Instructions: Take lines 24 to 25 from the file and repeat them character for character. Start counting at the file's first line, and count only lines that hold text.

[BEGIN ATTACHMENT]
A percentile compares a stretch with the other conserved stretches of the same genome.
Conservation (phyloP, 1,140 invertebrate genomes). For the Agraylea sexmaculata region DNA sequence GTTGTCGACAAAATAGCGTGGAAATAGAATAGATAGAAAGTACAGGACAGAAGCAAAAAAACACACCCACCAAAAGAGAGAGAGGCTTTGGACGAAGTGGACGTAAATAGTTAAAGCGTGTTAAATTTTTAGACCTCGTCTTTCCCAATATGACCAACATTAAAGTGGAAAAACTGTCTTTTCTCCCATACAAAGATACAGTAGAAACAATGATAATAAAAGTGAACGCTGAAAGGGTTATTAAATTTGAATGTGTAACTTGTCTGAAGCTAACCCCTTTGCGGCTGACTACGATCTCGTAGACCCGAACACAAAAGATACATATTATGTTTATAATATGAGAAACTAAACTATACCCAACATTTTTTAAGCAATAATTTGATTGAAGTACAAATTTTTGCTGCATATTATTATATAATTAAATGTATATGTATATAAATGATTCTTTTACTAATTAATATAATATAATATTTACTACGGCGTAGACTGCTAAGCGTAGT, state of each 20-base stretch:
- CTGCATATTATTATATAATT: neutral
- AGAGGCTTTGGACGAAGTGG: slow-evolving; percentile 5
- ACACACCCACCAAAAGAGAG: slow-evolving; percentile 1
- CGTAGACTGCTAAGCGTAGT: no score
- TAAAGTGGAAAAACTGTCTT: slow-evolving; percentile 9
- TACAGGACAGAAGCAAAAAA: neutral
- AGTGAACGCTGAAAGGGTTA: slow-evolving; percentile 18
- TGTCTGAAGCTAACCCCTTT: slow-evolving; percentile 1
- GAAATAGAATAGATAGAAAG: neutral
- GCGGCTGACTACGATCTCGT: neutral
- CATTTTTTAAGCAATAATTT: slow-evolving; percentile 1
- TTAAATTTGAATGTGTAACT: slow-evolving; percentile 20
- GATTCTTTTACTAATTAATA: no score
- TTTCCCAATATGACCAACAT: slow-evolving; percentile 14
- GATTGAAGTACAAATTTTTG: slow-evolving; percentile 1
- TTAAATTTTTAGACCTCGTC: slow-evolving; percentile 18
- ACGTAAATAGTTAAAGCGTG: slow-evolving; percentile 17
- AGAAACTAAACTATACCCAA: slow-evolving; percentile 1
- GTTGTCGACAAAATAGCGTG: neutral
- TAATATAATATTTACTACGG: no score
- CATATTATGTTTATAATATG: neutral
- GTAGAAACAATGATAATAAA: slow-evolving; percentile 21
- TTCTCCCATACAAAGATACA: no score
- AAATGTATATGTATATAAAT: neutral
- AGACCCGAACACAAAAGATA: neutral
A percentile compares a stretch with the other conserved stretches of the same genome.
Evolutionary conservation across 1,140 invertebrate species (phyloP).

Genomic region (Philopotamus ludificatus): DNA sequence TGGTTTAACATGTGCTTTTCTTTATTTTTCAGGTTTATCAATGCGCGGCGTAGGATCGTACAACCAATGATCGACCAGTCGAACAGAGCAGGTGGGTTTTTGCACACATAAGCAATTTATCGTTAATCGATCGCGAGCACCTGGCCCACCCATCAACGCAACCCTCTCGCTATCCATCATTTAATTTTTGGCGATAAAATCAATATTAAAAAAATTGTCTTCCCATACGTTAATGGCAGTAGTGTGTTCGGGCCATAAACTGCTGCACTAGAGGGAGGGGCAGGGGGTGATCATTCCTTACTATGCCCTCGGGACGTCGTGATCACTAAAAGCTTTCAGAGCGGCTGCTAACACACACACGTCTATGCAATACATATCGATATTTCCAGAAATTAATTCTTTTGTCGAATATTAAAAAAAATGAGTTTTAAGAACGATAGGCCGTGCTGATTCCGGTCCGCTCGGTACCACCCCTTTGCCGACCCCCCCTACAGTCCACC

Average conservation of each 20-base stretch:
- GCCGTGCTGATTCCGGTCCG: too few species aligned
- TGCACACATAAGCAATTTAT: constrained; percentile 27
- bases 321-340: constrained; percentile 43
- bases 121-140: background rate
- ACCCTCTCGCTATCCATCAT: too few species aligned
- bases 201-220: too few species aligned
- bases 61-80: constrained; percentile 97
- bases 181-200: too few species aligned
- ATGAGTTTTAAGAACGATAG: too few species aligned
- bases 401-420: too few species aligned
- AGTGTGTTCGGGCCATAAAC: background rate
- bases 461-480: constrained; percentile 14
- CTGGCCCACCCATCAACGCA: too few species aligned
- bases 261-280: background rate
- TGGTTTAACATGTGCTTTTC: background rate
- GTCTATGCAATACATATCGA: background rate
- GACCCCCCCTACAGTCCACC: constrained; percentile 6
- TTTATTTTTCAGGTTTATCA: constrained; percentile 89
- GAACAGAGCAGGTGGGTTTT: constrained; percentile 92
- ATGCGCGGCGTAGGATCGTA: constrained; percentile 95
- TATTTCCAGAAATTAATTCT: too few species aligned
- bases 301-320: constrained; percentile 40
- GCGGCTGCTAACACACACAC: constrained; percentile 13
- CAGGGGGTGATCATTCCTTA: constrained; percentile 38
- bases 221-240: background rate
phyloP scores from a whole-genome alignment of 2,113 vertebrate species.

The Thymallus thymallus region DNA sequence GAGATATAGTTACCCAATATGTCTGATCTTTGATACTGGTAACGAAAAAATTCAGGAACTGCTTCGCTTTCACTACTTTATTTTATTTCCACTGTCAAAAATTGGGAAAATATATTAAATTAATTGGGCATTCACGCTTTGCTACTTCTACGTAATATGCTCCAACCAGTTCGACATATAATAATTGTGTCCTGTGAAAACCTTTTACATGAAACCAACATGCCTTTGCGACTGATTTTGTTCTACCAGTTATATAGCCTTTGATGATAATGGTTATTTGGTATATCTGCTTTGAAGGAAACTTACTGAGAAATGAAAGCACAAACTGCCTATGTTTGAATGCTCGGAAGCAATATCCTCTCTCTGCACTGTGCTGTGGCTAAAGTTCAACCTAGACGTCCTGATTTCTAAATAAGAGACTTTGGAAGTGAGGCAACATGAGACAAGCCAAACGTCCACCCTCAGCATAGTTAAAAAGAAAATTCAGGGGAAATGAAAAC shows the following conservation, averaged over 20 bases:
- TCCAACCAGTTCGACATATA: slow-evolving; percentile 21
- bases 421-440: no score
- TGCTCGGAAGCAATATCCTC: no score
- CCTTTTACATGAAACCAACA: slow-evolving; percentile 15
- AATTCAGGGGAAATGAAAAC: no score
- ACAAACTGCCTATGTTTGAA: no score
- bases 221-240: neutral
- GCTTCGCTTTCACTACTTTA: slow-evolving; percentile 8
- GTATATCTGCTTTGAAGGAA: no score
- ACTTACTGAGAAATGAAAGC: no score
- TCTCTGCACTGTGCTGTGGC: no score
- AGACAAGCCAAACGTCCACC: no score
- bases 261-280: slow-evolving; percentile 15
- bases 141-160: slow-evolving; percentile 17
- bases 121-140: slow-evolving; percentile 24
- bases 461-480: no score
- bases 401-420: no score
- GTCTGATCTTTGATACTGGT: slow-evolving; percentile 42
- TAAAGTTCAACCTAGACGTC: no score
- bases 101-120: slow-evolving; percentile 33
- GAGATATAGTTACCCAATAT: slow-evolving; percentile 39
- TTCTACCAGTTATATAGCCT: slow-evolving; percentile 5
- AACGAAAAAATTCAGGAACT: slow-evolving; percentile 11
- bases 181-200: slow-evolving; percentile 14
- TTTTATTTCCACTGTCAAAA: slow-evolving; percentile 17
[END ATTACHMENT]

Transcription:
- GTAGAAACAATGATAATAAA: slow-evolving; percentile 21
- TTCTCCCATACAAAGATACA: no score